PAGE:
Thank heavens the political children who wanted us all to be in their image have been voted out of office. At last some adults are running the show again.
That was Amanda Vanstone in September 2013 but it could have been any conservative commentator over the last two years, a period in which generationalism has been ubiquitous on the Right.
Note, for instance, how the Australian responded a few days ago to what it regarded as unfounded leadership speculation. ‘[On the weekends] political adults take a breather and the up-and-comers fill the media space. By yesterday, normal programming had returned, as had the old hands in the capital.’
This is what we might call, following Stephen Colbert, the ‘Papa Bear’ persona: the conservative as bluff patriarch, putting the kids back in their place.
It’s tempting to attribute the new generationalism to Abbott’s support base. Rachel Nolan recently pointed out how consistently the government defers to what she calls ‘men of a certain age’. She lists the personnel charged with conducting ‘independent reviews’:
Sydney businessman Tony Shepherd, 69, is chairing the National Commission of Audit. He is the immediate past president of the conservative Business Council of Australia. Sydney businessman Maurice Newman, 76, chairs the Business Advisory Council. A friend of John Howard’s, he is the former chair of the Australian Stock Exchange. Sydney businessman David Murray, 65, chairs the financial system inquiry. He is a former CEO of the Commonwealth Bank. Sydney businessman Dick Warburton, 72, chairs the review of the Renewable Energy Target. Like Murray and Newman, Warburton is an outspoken climate change sceptic, so his appointment to review one of the key planks of the government effort to combat climate change was unsurprisingly met with outrage and incredulity by environmentalists, climate scientists and renewable-energy advocates.
In social policy, Abbott’s big appointment is Sydney-based charity executive Patrick McClure, 63. The former head of Mission Australia, who rose to public prominence as the face of welfare corporatisation in the Howard years, now runs the welfare review. Kevin Donnelly and Ken Wiltshire are carrying out the national curriculum review. Both are long-term fixtures on the political scene who have supported not just conservative education causes but also the cause of the Liberal Party itself. Donnelly was a staffer to Kevin Andrews, now the minister for social services, some years ago.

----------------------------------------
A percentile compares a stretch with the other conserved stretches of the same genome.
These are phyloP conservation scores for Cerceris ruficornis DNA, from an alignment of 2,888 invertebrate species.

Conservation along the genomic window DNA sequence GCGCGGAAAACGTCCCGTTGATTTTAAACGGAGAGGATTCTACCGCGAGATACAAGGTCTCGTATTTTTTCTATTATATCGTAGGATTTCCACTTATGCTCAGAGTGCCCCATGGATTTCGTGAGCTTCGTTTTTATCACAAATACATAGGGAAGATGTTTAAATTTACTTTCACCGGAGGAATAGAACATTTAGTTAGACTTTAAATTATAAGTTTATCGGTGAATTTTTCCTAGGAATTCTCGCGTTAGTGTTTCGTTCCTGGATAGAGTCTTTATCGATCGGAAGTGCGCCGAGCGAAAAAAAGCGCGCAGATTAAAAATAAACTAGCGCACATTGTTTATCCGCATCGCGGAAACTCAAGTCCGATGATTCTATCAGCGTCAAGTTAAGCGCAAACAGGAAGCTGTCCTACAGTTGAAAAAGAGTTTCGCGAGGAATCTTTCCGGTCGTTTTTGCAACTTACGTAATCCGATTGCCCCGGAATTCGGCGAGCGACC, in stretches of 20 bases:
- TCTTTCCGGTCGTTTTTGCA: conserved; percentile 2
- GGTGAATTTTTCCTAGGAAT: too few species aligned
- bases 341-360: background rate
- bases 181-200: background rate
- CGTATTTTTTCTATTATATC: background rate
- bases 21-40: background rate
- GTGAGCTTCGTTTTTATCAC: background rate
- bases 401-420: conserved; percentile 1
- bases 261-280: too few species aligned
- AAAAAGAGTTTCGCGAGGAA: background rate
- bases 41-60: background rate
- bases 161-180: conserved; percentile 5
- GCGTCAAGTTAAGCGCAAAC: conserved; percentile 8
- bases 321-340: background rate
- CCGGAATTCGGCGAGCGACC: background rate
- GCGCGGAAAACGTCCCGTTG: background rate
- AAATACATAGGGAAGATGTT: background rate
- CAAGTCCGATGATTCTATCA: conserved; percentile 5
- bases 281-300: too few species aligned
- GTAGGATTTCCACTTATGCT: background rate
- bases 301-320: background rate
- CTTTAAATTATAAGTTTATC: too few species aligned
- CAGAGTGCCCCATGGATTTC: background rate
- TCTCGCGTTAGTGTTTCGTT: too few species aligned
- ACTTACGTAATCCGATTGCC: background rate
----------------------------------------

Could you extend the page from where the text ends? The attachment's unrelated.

Equally, think of Abbott’s ostentatious appointment of Gerard Henderson and co to judge the PM’s Literary Award, a decision that raised the average age of the panel to a sprightly 77.
We might rework Wordsworth: bliss was it in the dawn of the Abbott revolution to be alive but to be old was very heaven!
Yet, while the Australian electorate is undoubtedly ageing, these arguments should not be accepted on their own terms. Actually, for every boomer who’s soured over time, there’s another for whom the memory of 1968 burns as brightly as ever. People ‘of a certain age’ have been, for instance, mainstays of the long-running campaigns for refugee rights, precisely because many retain the ideals of their past.
In a 2007 Overland piece, Mark Davis outlined a more productive way of thinking about the rhetoric of generationalism. He suggested that:
the term “youth” is increasingly defined by its place in a complex politics to do with the interlinking of conservative political strategies, changes in the global distribution of wealth and power, changing patterns of media ownership, fashions in journalism and the wider range of mechanisms currently being put in place to protect what is becoming an increasingly conservative economic and social status … In a society that is increasingly oriented around ideas of fear and difference, youth and the idea of unruly fanaticism, and youthfulness has become emblematic of social decline and a marker of “otherness”.
You don’t have to be young to be one of the whippersnappers upsetting today’s curmudgeons – and, by extension, the term ‘adult’ refers not to biological age so much as a commitment to a particular set of ideas.
For instance, here’s Chris Kenny on the ABC.
Wrangling a toddler, as many of you will know, is one of the greatest joys that life can bring – but also one of the most frustrating. Aside from all those uplifting cuddles, hilarious antics and wonderfully refreshing observations (Daddy, look at the moon), there is the infuriating testing of boundaries. Tell your toddler to stop smearing yoghurt on the table and they will as often as not look at you, squeal with delight and let out a mischievous giggle as they slap another handful onto the deck.